Broadband News

Ofcom releases draft rules to mandate duct access for business leased lines

The biggest asset Openreach has is its duct and pole access network and this is why Ofcom has previously moved to ensure that access to this network is available for roll-outs of full fibre and after a number of years and different versions of the rules it seems the residential and SME rules are working with Virgin Media, CityFibre and TalkTalk named as the big users of some 2,500km of duct and 12,000 poles.

This access is not enough and to help support competition in the big business market new rules proposed today would mean business grade leased line services would also be able to use the Openreach duct and pole network potentially reducing the install cost and reducing the gap from order to delivery. 

On the topic of dark fibre in areas where there are no competitors at an Openreach exchange then access will have to be given to Openreach fibre with firms supplying their own hardware to light the fibre, meaning the costs will be the same no matter whether the fibre is run at 10 Gbps or 100 Gbps. This is aimed at helping mobile network infrastructure roll-outs and may help to ensure that the ultrafast 5G speeds do move out of the big urban areas as well as supporting alt-nets who need access to backhaul grade fibre.

There is a steady stream of footpath nightmare stories and complaints about road closures as fibre operators build their own networks, so making more use of the space already in the ground will reduce the amount of digging needed and hopefully the number of complaints. The result of more pole sharing may not go down as well, as the nimby effect as people notice the work being done may lead to complaints, especially where poles are replaced with taller ones to comply with height clearance regulations.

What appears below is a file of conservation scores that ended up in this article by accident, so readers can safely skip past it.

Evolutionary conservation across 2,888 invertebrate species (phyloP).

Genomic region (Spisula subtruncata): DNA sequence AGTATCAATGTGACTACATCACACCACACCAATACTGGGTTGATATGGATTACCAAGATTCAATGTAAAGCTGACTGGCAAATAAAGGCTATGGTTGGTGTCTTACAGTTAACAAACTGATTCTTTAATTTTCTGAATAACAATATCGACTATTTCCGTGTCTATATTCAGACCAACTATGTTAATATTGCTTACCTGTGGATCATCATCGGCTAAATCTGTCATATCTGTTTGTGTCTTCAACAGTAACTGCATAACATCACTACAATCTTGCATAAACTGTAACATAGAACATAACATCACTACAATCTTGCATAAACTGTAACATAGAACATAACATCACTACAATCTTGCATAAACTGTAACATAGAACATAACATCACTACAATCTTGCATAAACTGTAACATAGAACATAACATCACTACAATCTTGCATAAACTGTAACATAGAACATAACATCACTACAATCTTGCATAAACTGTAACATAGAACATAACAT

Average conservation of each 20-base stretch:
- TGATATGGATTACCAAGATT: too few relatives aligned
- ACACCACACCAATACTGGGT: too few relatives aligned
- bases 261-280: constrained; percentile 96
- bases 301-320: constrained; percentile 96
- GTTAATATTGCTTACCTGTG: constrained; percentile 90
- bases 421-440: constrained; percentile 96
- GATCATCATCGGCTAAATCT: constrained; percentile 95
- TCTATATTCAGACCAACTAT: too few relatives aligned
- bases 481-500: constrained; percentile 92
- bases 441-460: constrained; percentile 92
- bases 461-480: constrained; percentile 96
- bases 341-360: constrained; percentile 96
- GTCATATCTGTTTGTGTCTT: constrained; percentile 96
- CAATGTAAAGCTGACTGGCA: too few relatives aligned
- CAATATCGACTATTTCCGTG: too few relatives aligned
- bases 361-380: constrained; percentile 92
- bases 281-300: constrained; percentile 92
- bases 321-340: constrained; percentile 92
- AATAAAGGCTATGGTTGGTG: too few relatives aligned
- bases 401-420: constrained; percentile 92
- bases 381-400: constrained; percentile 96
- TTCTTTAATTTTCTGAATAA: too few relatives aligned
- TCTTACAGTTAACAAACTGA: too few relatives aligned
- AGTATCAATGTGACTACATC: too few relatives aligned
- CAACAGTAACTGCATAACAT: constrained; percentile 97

Last year we delivered our best ever service performance, but we want to keep improving and we share Ofcom’s desire to improve service across the industry.

Our ducts and poles have been open to other companies since 2011, and we recognise that unrestricted access is a natural next step so we had volunteered to get on with that, ahead of Ofcom’s original schedule.

We welcome the greater clarity around Dark Fibre and the timeframe needed to deliver a fully functional product to market.

We’ll consider the range of proposals carefully, and we’ll continue to work with Ofcom on developing an environment that encourages greater investment.

Openreach spokesperson

Comments

Don't see it making much difference in a direct buried area.

  • brianhe
  • 5 months ago

This will exacerbate the skills shortage. The expansion of BT's training programme (announced two years ago) is limited by planning permission for the pole parks to train those catching up with a ten year gap in preventive maintenance. The Highways Electrical now leads the Digital Policy Alliance Infrastructure Skills Group and their first objective is to identify local authorities willing to help expand the local delivery of training to existing standards to lay fibre and reinstate the surface.

  • PhilipVirgo
  • 5 months ago

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